5. In this particular case, I don't see how this post is "in defense of the bands." That soapbox is probably reserved for band members. 

 

6. Back-handed shit-talking in the post. That "unmentionable" line should have been (and I believe would have been) edited out of an RFT article. This is a blog. That line pisses me off, on behalf of the band mentioned but more specifically on behalf of myself LOVING that set. It's a blog post though. Jaime can write whatever opinion she wants, and use an unfair rhetorical technique to do so. See also "bands that you tolerate" and "vanity project."

 

7. Respondents shit-talking the RFT. I don't know, man. I think this city would be hurting without the RFT's careful, thoughtful coverage of the whole scene, and specifically of AUCW. Were door sales increased because of the RFT's coverage? My guess is a healthy yes. Would your life in STL be better with less-informed coverage and an editor and writing staff that were disconnected from the scene? No way. If the RFT runs a blog post you don't like, don't go ballistic on them—take a step back, remember how much good info you get all the time from the RFT, breathe, and write a response disagreeing with the post, not flaming the whole paper. Come ON. This city needs the coverage it gets, and they do it really well. One pisser of a piece every once in a while is a sign that the staff cares, and that they're invested in the scene, and that they have opinions too. 

 

8. So far, so awesome. It's OK the piece got written, all the bands still rocked last night, they're gonna rock tonight, and AUCW is one of the most interesting and unique events that exist in St. Louis. The RFT knows it and shows it. If Jaime doesn't like the "bullshit rules," she doesn't have to play the show, or go to the show. I sure look forward to it every year. And I'm looking forward to tonight!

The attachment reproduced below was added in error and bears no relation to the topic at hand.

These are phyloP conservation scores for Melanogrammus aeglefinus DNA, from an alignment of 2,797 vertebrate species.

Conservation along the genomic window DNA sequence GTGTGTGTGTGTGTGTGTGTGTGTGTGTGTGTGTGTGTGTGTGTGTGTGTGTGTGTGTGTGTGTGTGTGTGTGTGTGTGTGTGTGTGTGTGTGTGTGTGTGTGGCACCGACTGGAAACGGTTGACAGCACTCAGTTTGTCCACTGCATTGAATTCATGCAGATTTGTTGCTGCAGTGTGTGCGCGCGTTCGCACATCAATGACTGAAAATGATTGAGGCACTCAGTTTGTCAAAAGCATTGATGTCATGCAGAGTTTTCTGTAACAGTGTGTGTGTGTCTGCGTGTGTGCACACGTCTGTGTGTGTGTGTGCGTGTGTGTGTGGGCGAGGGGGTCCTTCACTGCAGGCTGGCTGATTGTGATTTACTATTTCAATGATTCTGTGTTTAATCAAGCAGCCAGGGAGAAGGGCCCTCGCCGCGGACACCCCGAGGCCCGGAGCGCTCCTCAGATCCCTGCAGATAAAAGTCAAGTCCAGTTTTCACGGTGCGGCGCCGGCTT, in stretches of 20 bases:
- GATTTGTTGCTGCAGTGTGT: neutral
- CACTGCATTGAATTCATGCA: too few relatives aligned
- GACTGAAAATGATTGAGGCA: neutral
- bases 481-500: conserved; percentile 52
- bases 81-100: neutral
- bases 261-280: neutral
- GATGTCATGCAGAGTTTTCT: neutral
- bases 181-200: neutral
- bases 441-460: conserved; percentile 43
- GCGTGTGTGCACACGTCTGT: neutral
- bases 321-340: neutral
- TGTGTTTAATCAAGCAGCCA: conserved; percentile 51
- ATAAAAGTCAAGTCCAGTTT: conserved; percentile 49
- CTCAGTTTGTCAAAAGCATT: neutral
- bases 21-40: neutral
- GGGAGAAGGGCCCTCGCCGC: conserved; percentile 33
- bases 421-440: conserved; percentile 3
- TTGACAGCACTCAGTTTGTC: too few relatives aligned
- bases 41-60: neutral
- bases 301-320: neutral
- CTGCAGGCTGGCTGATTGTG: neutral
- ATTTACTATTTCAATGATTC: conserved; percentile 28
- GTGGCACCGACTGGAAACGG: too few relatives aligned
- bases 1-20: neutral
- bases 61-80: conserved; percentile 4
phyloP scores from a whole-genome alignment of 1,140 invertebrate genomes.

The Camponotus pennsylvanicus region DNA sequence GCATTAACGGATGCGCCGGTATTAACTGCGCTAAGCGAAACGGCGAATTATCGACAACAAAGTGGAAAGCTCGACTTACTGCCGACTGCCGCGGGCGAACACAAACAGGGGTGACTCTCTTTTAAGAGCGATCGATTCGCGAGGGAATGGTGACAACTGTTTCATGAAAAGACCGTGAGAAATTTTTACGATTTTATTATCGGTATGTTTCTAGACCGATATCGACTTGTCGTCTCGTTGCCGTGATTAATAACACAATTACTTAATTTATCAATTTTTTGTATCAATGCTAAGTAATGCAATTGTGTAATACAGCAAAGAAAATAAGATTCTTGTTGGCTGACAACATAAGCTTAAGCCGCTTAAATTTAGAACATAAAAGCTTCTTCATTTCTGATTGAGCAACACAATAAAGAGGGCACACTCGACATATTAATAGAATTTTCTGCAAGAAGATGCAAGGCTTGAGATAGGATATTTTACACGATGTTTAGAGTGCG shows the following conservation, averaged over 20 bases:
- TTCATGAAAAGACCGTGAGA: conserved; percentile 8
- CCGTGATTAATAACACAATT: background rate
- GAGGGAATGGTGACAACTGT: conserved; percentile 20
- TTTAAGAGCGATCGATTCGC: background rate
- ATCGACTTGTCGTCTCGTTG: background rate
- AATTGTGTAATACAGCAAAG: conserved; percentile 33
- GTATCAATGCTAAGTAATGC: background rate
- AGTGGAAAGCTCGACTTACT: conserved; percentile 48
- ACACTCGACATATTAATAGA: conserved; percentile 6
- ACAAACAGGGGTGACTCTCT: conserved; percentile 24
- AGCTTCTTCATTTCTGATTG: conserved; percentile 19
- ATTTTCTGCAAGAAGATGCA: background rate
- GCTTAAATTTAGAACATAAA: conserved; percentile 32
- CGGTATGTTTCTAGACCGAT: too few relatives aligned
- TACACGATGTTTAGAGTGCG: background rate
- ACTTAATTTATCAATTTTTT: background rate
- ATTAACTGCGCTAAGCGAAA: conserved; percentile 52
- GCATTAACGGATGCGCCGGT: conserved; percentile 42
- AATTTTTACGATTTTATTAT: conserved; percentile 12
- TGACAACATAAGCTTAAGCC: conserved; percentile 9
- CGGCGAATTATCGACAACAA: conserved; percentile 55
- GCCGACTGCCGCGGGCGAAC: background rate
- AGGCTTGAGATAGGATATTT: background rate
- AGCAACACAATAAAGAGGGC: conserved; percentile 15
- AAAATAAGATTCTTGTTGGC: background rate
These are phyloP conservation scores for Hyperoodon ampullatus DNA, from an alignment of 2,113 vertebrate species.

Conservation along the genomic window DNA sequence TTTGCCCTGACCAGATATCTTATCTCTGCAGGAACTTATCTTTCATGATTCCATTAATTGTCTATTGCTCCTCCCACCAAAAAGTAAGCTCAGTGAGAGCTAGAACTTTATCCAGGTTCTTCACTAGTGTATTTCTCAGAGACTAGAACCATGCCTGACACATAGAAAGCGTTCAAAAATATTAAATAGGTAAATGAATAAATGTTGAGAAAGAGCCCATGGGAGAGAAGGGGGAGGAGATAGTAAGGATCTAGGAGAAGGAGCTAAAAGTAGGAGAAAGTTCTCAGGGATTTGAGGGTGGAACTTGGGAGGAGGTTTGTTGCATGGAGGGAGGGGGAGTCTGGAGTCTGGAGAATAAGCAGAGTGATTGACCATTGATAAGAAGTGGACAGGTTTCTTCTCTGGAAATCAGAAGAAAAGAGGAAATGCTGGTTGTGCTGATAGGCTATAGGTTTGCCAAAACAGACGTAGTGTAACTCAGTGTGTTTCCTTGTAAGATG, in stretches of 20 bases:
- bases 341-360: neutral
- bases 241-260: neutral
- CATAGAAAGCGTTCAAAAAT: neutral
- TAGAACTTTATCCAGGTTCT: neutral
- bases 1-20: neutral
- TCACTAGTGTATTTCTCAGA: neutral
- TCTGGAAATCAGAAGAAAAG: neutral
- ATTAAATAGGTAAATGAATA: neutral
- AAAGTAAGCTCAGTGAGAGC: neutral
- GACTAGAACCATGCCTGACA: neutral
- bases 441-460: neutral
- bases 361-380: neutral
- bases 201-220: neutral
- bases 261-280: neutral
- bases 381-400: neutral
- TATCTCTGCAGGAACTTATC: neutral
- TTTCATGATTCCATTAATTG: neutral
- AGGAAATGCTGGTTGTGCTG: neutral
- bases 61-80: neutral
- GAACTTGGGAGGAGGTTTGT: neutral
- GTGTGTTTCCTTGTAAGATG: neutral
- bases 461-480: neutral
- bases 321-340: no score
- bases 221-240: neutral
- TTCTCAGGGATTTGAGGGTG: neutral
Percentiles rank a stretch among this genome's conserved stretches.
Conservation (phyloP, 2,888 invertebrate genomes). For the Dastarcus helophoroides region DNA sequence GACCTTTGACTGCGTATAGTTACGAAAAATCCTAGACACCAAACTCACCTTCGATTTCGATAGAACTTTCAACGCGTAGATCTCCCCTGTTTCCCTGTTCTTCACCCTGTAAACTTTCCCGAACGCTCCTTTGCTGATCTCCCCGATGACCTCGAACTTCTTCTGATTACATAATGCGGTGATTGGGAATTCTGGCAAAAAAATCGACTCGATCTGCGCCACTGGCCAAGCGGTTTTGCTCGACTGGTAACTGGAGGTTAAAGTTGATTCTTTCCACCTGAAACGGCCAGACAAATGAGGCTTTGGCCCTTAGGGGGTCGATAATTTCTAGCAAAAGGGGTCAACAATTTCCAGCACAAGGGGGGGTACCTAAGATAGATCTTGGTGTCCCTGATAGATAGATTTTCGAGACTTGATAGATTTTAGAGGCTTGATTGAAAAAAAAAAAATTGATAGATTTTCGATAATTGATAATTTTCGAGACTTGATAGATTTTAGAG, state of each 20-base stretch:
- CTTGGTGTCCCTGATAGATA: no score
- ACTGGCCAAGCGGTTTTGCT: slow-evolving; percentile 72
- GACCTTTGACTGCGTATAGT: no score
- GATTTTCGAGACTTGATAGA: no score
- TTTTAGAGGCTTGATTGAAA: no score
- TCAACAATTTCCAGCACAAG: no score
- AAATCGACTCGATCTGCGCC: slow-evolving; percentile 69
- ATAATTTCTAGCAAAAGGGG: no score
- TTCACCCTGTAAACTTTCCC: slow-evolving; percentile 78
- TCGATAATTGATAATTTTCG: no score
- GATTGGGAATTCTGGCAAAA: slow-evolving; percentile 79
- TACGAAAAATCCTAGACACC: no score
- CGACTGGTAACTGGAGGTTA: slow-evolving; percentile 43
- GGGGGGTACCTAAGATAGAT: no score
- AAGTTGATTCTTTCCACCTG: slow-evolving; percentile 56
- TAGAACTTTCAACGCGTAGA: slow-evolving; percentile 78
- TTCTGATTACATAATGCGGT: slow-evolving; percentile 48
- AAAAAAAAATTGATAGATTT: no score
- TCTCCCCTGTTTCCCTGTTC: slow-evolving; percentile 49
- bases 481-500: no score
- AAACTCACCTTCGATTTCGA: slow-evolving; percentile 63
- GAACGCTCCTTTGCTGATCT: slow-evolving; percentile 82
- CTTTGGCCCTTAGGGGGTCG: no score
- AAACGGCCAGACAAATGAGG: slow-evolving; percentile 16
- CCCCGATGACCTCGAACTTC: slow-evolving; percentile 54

Evan Sult

 

BrittStory
BrittStory

@rftmusic you can tell Jaime to 'get bent' or just plain go f yourself as well as you for running such trash! @AUCW best show of the year!

joeswiggy77
joeswiggy77

In response to your article:

 

I'm not sure if you understand it Jamie...It's OK. I'll explain. You see, It's mutually beneficial for the bands chosen to play AUCW because it brings great promotion for the venue and the bands. The bands are all paid pretty well for the night (coming from someone who has done AUCW twice). Although you may find the promotion nauseating it is necessary to bring a large crowd. It helps musicians in every group grow and try/learn new techniques/styles. Also, it's a way to connect and network with several bands that you may not of known or have played show with before.  

 

If people show up it's a Win-Win for the venue and the bands. It also justifies the 4 week blackout on the front and back end to the bands. I'm not sure what type of band or group you've played in but live shows require promotion from BOTH the venue and bands to be successful. If people don't show it really hurts everybody. This hurts the indie/rock/folk scene which is a large favorite of RFT and the majority of which AUCW groups consist. This takes away an opportunity to showcase great local bands.

 

It gives them a night, that may be more work in the short term but builds notoriety in the long run. AUCW is a pillar in a long chain of events, (not every band can be Sleepy Kitty or The Pernikoff Brothers and be an opener for Loufest). There are not very many heavily publicized events like AUCW in STL.

 

I have DIY organized shows/events through other venues that are tribute nights and they still pale in comparison to what AUCW can achieve. Tomko has made it his full time job to promote just ONE event a year. Which is kind of insane.

 

Your article is counterproductive to the Saint Louis music scene. If you want every band to be a cover band than by all means release articles the day of undercutting local events. 

 

I'm not sure if your motive was to just generate controversy or you group wasn't selected but seriously if you love this town shut up, do your job, and just plug the fucking show.